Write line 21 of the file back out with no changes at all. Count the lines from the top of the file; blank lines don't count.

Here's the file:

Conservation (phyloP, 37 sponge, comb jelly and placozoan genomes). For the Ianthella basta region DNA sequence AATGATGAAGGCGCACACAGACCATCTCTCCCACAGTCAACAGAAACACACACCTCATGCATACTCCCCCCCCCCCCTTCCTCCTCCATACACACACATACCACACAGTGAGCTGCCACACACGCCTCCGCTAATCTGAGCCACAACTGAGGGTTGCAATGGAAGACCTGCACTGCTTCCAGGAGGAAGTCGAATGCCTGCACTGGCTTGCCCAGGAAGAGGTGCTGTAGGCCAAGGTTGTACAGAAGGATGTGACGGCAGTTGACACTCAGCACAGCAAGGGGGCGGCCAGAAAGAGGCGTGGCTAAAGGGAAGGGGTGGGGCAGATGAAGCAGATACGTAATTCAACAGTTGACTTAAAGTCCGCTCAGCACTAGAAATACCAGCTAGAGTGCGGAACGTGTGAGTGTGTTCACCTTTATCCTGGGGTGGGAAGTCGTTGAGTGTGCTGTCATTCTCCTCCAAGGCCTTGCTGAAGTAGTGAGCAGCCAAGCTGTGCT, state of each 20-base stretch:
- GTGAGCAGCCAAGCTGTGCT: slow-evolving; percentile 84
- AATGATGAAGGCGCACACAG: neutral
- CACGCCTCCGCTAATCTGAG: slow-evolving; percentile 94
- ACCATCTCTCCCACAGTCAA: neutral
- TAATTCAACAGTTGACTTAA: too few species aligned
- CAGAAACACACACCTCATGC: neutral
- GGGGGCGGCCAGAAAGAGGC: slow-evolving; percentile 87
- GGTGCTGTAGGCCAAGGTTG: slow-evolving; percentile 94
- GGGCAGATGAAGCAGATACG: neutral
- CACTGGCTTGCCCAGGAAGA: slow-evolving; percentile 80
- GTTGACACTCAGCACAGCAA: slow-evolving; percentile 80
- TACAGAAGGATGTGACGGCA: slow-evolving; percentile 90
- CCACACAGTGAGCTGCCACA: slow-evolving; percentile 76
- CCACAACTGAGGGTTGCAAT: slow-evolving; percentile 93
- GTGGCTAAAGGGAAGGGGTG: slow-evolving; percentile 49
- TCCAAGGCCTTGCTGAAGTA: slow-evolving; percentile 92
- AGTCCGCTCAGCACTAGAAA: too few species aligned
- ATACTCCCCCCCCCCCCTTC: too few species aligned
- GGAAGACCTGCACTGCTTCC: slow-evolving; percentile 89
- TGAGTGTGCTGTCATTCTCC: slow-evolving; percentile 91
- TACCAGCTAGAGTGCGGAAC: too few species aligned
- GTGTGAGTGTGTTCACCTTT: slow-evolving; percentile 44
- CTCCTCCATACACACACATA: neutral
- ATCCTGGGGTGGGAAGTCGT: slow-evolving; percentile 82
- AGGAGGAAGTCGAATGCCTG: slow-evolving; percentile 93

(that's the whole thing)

- TGAGTGTGCTGTCATTCTCC: slow-evolving; percentile 91